Want to stay on top of all the space news? Follow @universetoday on Twitter
The first asteroid to have been spotted before hitting Earth, 2008 TC3, crashed in northern Sudan one year ago on October 6. Several astronomers have been trying to piece together a profile of this asteroid, pulling together information from from meteorites found at the impact site and the images captured of the object in the hours before it crashed to Earth. “We have a gigantic jigsaw puzzle on our hands, from which we try to create a picture of the asteroid and its origins,” said SETI Institute astronomer Peter Jenniskens, who worked at the crash site, “and now we have with a composite sketch of the culprit, cleverly using the eyewitness accounts of astronomers that saw the asteroid sneak up on us.” Their description? 2008 TC3 looked like a loaf of walnut-raisin bread.
“The asteroid now has a face,” said Jenniskens, chair of the special session at the fall meeting for the Division for Planetary Sciences of the American Astronomical Society. Last December, Jenniskens and Sudan astronomer Muawia Shaddad went to the crash site and recovered 300 fragments in the Nubian Desert. Like detectives, students from the University of Khartoum helped sweep the desert to look for remains of the asteroid. They found many different-looking meteorites close to, but a little south, of the calculated impact trajectory.
The team has also been able to recreate the shape of the asteroid from looking at images captured by Astronomers Marek Kozubal and Ron Dantowitz of the Clay Center Observatory in Brookline, Massachusetts, who tracked the asteroid with a telescope and captured the flicker of light during a two hour period just before impact.
An irregular shape and rapid tumbling caused asteroid 2008 TC3 to flicker when it reflected sunlight on approach to Earth.
Peter Scheirich and colleagues at Ondrejov Observatory and Charles University in the Czech Republic combined all the various observations to work out the shape and orientation of the asteroid.
Other forensic evidence based on analysis of the recovered meteorites at the Almahata Sitta site showed the asteroid was an unusual “polymict ureilite” type. Jason S. Herrin of NASA’s Johnson Space Center confirmed that the meteorites still carry traces of being heated to 1150-1300 degrees C, before rapidly cooling down at a rate of tens of degrees C per hour, during which carbon in the asteroid turned part of the olivine mineral iron into metallic iron. Hence, asteroid 2008 TC3 is the remains of a minor planet that endured massive collisions billions of years ago, melting some of the minerals, but not all, before a final collision shattered the planet into asteroids.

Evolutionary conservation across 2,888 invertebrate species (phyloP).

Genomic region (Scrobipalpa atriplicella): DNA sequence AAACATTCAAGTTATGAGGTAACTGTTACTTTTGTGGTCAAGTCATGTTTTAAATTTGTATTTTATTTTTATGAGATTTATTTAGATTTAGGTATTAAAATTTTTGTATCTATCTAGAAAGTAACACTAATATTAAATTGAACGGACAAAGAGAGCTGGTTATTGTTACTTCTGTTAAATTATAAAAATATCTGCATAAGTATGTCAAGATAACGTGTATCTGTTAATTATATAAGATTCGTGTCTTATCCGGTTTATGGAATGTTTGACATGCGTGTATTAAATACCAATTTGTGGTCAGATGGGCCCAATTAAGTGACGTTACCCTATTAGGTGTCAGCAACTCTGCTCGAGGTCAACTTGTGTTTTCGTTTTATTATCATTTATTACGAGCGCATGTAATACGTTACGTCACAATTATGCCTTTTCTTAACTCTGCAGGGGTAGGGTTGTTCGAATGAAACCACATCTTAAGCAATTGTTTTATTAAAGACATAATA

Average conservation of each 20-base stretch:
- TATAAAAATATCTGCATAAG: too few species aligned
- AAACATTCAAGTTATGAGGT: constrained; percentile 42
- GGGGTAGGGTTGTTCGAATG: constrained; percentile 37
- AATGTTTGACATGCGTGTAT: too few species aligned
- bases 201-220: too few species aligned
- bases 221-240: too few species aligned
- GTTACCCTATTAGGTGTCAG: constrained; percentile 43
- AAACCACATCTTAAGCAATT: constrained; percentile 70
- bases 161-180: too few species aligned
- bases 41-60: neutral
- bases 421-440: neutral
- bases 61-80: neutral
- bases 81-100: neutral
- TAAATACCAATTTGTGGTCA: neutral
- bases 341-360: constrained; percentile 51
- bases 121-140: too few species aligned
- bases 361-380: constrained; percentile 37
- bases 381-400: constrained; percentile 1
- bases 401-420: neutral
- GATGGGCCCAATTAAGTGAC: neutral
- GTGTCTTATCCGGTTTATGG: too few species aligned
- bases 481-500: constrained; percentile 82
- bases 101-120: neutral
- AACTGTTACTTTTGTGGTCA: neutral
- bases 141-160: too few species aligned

Mike Zolensky of NASA’s Johnson Space Center first pointed out that, as far as ureilites are concerned, his meteorite is unusually rich in pores, with pore walls coated by crystals of the mineral olivine. He now reports, from X-ray tomography work with Jon Friedrich of Fordham University in New York, that those pores appear to outline grains that have been incompletely welded together and that the pore linings appear to be vapor phase deposits. According to Zolensky, “Almahata Sitta may represent an agglomeration of coarse- to fine-grained, incompletely reduced pellets formed during impact, and subsequently welded together at high temperature.”
The carbon in the recovered meteorites is among the most cooked of all known meteorites. Carbon crystals of graphite and nanodiamonds have been detected. Still, it turns out that some of the organic matter in the original material survived the heating. Amy Morrow, Hassan Sabbah, and Richard Zare of Stanford University have found polycyclic aromatic hydrocarbons in high abundances. Amazingly, Michael Callahan and colleagues of NASA’s Goddard Space Flight Center now report that even some amino acids have survived.
Jenniskens and Shaddad plan to revisit the scene of the crash in the Nubian Desert. They reported their findings at the Division for Planetary Sciences of the American Astronomical Society meeting in Puerto Rico.
Source: AAS Planetary Science Division